Effective pacing is key to proper injury-free training and optimum performance on your first race so, before you start, it’s worth understanding your baseline triathlon training zones and which method is right for you at least for the run and swim. Cycling pacing tends to be more power related, which is more difficult to measure without proper sensors.
If you have a training plan already, chances are it will use specific triathlon training zones for setting effort for individual sessions, mixing high and low-intensity activity to optimise the balance between performance improvement, avoiding fatigue led injury and ensuring you are training both your cardiovascular and muscular-skeletal systems. These approaches fall into three main categories and may require additional equipment to monitor.
- HR related
- Pace related
- Perceived effort related
The use of Heart rate as a measure of effort makes total sense, as it is the most obvious sign that your body is working hard, can be personalised to you, and is affected by your health and fitness. On the downside, it does require a monitor to track effectively, and as a lagging indicator which takes some time to react to the effort, it’s not suited to short and variable intervals.
HR-based pacing involves splitting the range of heart rates between resting ( your heart rate when asleep or relaxed) and your maximum heart rate ( generally calculated as a function of age) into Zones, or by working back from maximum heart rate.
The body has two distinct mechanisms for burning fuel, aerobic and anaerobic ( with or without oxygen). As the muscles work harder they require more and more oxygen, and the body compensates by breathing harder and increasing blood flow. At the extremes, however, the body s not able to provide sufficient oxygen to the muscles, so more and more of the fuel is burned without oxygen ( anaerobically), which is more inefficient.
This doesn’t happen at a specific point, but progressively, meaning more and more of the energy comes from anaerobic mechanisms as the heart rate increases and the amount of lactate increases in the blood.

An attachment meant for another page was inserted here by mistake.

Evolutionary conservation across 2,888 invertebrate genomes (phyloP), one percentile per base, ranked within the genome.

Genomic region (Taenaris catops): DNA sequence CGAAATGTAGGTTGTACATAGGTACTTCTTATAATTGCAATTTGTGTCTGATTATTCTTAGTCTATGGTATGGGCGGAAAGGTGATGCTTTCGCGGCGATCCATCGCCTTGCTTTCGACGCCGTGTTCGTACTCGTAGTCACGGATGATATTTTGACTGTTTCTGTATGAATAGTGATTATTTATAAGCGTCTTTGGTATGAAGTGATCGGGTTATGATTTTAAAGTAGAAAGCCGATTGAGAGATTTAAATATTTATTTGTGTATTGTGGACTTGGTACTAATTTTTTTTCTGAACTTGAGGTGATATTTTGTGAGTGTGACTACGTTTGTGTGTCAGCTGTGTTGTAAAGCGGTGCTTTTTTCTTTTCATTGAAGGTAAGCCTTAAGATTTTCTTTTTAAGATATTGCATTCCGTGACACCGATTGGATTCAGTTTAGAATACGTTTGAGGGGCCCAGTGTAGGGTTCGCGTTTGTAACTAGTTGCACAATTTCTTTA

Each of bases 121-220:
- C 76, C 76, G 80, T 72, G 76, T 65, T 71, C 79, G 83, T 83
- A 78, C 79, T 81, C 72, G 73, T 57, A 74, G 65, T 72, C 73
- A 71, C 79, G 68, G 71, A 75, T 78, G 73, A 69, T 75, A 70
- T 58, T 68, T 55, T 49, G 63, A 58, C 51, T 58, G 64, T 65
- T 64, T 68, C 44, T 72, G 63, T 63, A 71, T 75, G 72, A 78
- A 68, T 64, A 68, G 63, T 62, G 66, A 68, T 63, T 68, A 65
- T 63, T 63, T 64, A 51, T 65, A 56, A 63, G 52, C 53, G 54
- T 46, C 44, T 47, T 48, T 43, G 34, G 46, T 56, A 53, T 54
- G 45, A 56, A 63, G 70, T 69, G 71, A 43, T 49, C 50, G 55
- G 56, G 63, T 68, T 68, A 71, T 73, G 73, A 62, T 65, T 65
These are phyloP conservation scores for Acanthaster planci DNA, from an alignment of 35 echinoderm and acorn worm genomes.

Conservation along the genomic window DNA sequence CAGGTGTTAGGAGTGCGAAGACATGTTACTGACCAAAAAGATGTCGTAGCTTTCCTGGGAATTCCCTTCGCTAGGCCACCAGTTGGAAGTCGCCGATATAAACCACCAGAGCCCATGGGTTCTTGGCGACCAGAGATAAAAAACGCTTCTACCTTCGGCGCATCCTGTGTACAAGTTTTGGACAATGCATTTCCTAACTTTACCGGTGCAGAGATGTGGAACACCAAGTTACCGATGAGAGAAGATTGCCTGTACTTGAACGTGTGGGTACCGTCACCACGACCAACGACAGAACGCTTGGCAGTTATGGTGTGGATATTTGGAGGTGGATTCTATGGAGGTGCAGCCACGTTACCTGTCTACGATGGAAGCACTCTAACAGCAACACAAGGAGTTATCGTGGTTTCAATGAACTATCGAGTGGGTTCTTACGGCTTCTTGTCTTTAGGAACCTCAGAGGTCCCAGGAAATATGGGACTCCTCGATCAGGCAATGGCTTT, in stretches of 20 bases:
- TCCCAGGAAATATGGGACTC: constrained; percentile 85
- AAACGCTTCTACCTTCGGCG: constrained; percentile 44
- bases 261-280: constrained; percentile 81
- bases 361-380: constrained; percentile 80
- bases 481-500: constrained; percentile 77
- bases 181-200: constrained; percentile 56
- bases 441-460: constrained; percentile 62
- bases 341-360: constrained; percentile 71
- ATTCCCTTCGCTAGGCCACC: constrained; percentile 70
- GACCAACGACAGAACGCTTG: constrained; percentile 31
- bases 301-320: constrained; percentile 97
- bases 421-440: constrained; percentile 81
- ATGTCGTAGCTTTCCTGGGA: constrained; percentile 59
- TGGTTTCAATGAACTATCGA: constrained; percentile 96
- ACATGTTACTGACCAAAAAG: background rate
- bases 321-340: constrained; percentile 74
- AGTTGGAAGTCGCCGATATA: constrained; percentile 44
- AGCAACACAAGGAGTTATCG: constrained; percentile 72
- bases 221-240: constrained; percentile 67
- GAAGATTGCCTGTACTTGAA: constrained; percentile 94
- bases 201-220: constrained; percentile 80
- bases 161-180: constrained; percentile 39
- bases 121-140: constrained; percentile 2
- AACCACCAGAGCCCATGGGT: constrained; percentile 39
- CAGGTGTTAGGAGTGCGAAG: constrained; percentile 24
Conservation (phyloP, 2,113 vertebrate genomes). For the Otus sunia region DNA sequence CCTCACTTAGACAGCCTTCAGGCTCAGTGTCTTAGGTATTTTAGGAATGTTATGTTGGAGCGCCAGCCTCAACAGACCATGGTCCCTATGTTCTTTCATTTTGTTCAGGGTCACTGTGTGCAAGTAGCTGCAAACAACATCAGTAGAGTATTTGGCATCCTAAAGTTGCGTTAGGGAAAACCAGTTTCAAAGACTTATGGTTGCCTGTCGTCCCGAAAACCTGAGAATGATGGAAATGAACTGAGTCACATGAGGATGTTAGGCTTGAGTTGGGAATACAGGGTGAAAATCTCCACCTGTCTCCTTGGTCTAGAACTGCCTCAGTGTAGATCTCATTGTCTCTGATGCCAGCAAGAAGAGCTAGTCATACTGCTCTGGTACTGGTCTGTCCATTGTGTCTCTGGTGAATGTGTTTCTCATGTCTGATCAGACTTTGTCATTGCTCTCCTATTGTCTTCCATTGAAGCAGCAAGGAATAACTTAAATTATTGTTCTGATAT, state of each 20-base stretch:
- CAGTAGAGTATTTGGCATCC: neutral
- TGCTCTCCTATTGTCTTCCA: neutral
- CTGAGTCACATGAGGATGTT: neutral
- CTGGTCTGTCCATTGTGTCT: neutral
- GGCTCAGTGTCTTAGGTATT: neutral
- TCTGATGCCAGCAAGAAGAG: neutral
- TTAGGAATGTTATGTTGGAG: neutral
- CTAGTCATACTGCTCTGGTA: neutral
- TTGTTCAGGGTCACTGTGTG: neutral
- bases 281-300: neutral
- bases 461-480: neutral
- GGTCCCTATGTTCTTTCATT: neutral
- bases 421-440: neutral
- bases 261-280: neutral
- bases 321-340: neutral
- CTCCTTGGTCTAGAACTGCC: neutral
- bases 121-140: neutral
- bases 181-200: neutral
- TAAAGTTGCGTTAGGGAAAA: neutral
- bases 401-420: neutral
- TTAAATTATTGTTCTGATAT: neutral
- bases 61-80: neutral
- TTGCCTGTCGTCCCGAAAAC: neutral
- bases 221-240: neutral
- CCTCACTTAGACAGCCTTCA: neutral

The Zones used in a heart rate system approximate this progression, so, an easy zone will be predominantly aerobic and efficient training at this level helps you improve your endurance without risking muscle damage. This is long slow running or relaxed swimming.
To prepare yourself for race conditions and improve speed you need to push a bit harder though, and training in zones equivalent to 75%-90% of max heart rate which will help you perform at high speeds and tempos and, most importantly, help your body deal with increasing levels of lactic acid in the blood, which are a byproduct of anaerobic exercise. This builds strength in the muscles which will help you cope with hills and sustain higher speeds.
Different coaches and equipment manufacturers use different definitions of zones, so just make sure you know what HR or zone you should be in.
Countfit has a great article that goes into more detail on the science behind Heart rate zones, so if you want to dig a little further, click here.
Runners World has a good beginners resource if you want to find out more, here
HR-based systems make sense because they are tied to the performance of your body and let you adjust for your condition on a given day, but they are reactive and it takes practice to get into the right zone. They are also not helpful if you are chasing a specific time.
The alternative is pace or time-based systems, which define effort based on how fast you are going relative to a personal baseline, which may be a previous race or your VO2 max.
Pace works well for triathlon training zones as it works across all three sports. If you are running or swimming it’s fairly easy to measure your speed and adjust to a specific pace, meaning these systems are much less reactive than Heart rates, making the simple to implement. HR training is not possible for Swimming in any case, as any HR monitors for use underwater tend to store the data locally, meaning you only see your performance after the event.
There are a number of calculators and options available to set your target paces and the main ones are for running, Jack Daniels, Runners World, Greg McMillan.They all do pretty much the same thing. The McMillan one is good because it allows you to go further if you wish and buy training plans for specific events.
For swimming, there are two versions which are similar but calculated in different ways, so check what your plan uses if relevant. The first, and probably most common is the Critical Swim speed ( CSS), which is the pace that you should be able to sustain for 1500m at your current level of fitness and development. Swim Smooth has a good calculator and more information on how this works and what it means in training.
RPE – Rated or relative Perceived effort
Some plans use the RPE scale which is designed to train you to judge your pace or exertion without external measures like Heart rate or pace. The idea is sound and lets you adjust your workload and pace based on how you feel on the day, so if you feel good, perhaps you can push yourself a bit harder, but if you’re tired, maybe you should dial it back.
The problem with this system, especially with beginners is in how you assess your performance objectively. If you’re naturally hard on yourself you will have a tendency to push yourself hard, which won’t improve performance because it will risk injury.
Ultimately, the right method for you will be based on equipment, preference and which training programme works for you, and most training plans will be available in.